Old Testament Lectionary

For those who want a change from the Gospel

Advent 4 – Isaiah 7:10-17

If ever there was a passage to set off the QI General Ignorance klaxon, it’s today’s lectionary reading. We all know it’s a prophetic prediction of the virgin birth, right? Well, no it isn’t, but fortunately we do know in great detail what it is about, so let’s unpack that, and we might find there’s something helpful for us as we move from Advent into the Christmas period.

The first thing to note is that our reading begins ‘Again the Lord spoke …’ We have come in part way through a conversation, so we need to look back a bit to get the gist of what’s going on. Ahaz is the king of Judah, in the Southern Kingdom, and this happens around the 730s BC. Assyria, the latest great empire to arise, from the north east of Israel, is casting aggressive eyes southwards, and has already conquered Israel and Syria, and made their kings Pekah and Rezin puppet monarchs. But these two kings have had enough, and plan to rebel against Tiglath Pileser, king of Assyria. So they have invited Ahaz and the army of Judah to join them. Ahaz, however, has refused, and so Rezin and Pekah respond aggressively, and invade Judah, in the hope that they might bully Ahaz into joining their rebellion. Their plan is to scare the king into action, and quite naturally he is worried. He meets Isaiah the prophet, who seeks to reassure him, by telling him that these two nasty kings will soon have disappeared, along with their threat. Then Isaiah speaks again, and our passage begins.

It appears that Ahaz had been unconvinced, so Isaiah tells him to ask God for a confirmatory sign. But Ahaz is reluctant: maybe he knows from his nation’s history that putting God to the test seldom ends well. Also, he has another plan of his own: he intends to approach Tiglath Pileser himself and pledge allegiance to him if he rescues Judah from these two rebellious kings. But Isaiah insists, and tells him that God will give him a sign whether he likes it or not. This is where a careful reading of the text is important. There’s a young woman (the word needn’t mean ‘virgin’ in the technical sense) who has conceived (not ‘will conceive’) and is pregnant. Some commentators believe Isaiah is referring to his own wife, and it’s almost as though he is inviting the king to be present to witness the birth. Before this child is weaned, he insists, by around two years’ time, the two kings will have vanished and Judah will be safe (although he then goes on to tell Ahaz that the king of Assyria himself will then attack and besiege Jerusalem, but we’ll tiptoe quietly past that for now).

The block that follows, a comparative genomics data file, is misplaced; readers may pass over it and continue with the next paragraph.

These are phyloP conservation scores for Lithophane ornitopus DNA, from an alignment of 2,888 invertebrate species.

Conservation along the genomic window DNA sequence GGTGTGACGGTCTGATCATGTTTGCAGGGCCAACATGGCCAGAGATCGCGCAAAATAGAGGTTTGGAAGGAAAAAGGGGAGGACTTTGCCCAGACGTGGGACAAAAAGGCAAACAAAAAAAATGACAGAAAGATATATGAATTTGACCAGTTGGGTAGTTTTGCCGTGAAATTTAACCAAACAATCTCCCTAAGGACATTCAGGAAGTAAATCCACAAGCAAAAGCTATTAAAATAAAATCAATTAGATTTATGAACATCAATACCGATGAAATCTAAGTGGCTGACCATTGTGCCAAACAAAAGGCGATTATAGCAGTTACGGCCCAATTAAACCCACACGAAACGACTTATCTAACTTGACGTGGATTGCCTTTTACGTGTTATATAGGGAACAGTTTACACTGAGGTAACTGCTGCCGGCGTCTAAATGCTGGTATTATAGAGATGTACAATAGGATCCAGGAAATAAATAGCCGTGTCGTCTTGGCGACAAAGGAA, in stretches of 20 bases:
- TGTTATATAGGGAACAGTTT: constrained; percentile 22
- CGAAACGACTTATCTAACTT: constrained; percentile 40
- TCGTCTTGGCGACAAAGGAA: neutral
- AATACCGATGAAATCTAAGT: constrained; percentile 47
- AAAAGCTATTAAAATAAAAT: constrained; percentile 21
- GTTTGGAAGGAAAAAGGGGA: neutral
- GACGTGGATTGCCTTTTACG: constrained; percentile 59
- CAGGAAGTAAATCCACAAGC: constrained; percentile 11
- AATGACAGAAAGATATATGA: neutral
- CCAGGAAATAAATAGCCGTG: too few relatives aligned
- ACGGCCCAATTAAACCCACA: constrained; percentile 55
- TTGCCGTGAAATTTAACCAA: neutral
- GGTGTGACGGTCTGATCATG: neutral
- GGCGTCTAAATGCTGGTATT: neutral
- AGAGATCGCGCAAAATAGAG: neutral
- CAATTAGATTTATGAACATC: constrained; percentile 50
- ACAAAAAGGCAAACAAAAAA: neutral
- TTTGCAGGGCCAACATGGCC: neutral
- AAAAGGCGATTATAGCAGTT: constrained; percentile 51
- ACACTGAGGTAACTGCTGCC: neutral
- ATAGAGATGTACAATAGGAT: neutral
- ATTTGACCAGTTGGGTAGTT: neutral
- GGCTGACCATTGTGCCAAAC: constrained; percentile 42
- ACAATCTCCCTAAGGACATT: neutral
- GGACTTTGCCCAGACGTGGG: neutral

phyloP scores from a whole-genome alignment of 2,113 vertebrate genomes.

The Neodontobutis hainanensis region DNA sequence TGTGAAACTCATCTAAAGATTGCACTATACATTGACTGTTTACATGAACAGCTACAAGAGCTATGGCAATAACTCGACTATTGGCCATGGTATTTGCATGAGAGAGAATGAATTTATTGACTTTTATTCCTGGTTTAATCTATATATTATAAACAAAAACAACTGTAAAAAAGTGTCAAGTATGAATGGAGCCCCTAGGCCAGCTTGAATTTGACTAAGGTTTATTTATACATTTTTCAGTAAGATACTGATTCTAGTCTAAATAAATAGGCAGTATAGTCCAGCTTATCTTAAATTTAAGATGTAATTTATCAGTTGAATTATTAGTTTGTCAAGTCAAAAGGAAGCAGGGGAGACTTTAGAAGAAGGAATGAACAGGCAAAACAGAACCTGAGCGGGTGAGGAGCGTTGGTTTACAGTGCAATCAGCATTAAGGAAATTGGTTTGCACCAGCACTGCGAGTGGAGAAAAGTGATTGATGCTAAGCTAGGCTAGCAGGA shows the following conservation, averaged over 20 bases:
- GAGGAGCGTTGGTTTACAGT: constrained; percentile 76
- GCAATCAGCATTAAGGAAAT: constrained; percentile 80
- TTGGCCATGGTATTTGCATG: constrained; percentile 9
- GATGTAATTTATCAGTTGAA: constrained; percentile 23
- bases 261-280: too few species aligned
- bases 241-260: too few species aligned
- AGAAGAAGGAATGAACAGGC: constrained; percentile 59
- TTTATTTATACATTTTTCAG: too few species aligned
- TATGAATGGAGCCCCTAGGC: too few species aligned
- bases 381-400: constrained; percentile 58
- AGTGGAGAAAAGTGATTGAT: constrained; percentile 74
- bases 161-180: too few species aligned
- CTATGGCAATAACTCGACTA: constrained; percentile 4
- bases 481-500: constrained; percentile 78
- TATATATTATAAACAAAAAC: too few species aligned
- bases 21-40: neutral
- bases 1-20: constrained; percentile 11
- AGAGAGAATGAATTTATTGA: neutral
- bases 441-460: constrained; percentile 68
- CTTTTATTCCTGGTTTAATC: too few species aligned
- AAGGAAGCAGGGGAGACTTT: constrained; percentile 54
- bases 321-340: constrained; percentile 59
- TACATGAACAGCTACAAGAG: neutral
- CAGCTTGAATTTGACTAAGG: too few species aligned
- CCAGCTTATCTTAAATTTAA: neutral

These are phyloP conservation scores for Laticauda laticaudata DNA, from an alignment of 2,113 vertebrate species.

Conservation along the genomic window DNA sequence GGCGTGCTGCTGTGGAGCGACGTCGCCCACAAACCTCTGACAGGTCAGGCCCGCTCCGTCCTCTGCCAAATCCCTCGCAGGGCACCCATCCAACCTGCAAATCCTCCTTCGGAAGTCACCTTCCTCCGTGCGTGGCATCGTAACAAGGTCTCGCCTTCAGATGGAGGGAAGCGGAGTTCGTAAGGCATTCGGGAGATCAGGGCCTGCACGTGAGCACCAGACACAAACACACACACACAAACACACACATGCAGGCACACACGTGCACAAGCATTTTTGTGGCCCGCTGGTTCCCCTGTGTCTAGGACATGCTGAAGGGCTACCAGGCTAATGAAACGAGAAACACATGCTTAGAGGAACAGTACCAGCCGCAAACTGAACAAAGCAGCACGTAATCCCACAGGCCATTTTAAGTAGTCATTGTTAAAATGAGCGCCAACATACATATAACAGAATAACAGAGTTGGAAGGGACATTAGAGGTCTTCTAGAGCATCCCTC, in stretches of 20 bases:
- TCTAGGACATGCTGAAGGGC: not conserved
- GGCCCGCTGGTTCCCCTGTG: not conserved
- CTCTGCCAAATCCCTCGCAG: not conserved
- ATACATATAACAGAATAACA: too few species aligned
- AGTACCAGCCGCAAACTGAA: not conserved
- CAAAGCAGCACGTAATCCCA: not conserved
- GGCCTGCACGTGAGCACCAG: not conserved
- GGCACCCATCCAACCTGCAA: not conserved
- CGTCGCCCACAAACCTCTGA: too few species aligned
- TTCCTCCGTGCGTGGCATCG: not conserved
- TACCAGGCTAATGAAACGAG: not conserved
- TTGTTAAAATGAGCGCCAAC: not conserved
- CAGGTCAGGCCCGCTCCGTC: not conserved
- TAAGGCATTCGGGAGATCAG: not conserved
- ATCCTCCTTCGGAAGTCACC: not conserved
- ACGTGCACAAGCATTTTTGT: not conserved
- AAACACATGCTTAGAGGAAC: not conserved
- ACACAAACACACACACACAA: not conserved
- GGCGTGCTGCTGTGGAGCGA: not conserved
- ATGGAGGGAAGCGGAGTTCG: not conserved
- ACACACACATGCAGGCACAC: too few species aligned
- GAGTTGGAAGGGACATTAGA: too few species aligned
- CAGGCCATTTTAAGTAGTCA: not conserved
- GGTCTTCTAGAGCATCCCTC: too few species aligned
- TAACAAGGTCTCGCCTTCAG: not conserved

So what Advent hopes does this passage bring to us? Two, I believe. First of all, it reassures us that God knows and understands our weaknesses and failures, our battles and struggles. As a penitential season, Advent invites us to focus on our sins and shortcomings, and leads us to repent. It is good to be reminded that God already knows, and that he longs to speak into our warring emotions, our fears and our powerlessness, to confirm his purposes for us. Sometimes he wants to challenge our human plans and reveal his own, possibly counter-intuitive, ways of behaving. Simply to sit and wait in quiet faith while the country of which you are king is being invaded is not often seen as positive leadership, but that is exactly what God calls Ahaz to do. Advent suggests to us that our human plans might not be the same as God’s purposes for us, but that he longs to speak and direct our ways.

But secondly, the name of this miracle child is to be Immanuel, God with us. It is when we feel most alone, most overwhelmed and most helpless that we need to know this name of God. Advent draws our eyes towards that future when God really will be with us, and we with him, but it also celebrates the fact that that is already true. Not yet in it’s fulness, but nevertheless in reality. God has not left us comfortless, and he has not forsaken us. Advent encourages us to wait patiently for that time which we believe by faith will be ‘God with us’ face to face.

So Isaiah had no idea he was writing a proof text for the virgin birth. Of course NT writers could easily see his writing in the light of what actually happened, and read Mary back into it, but we do him, and ourselves, a disservice if we limit our understanding to that interpretation.

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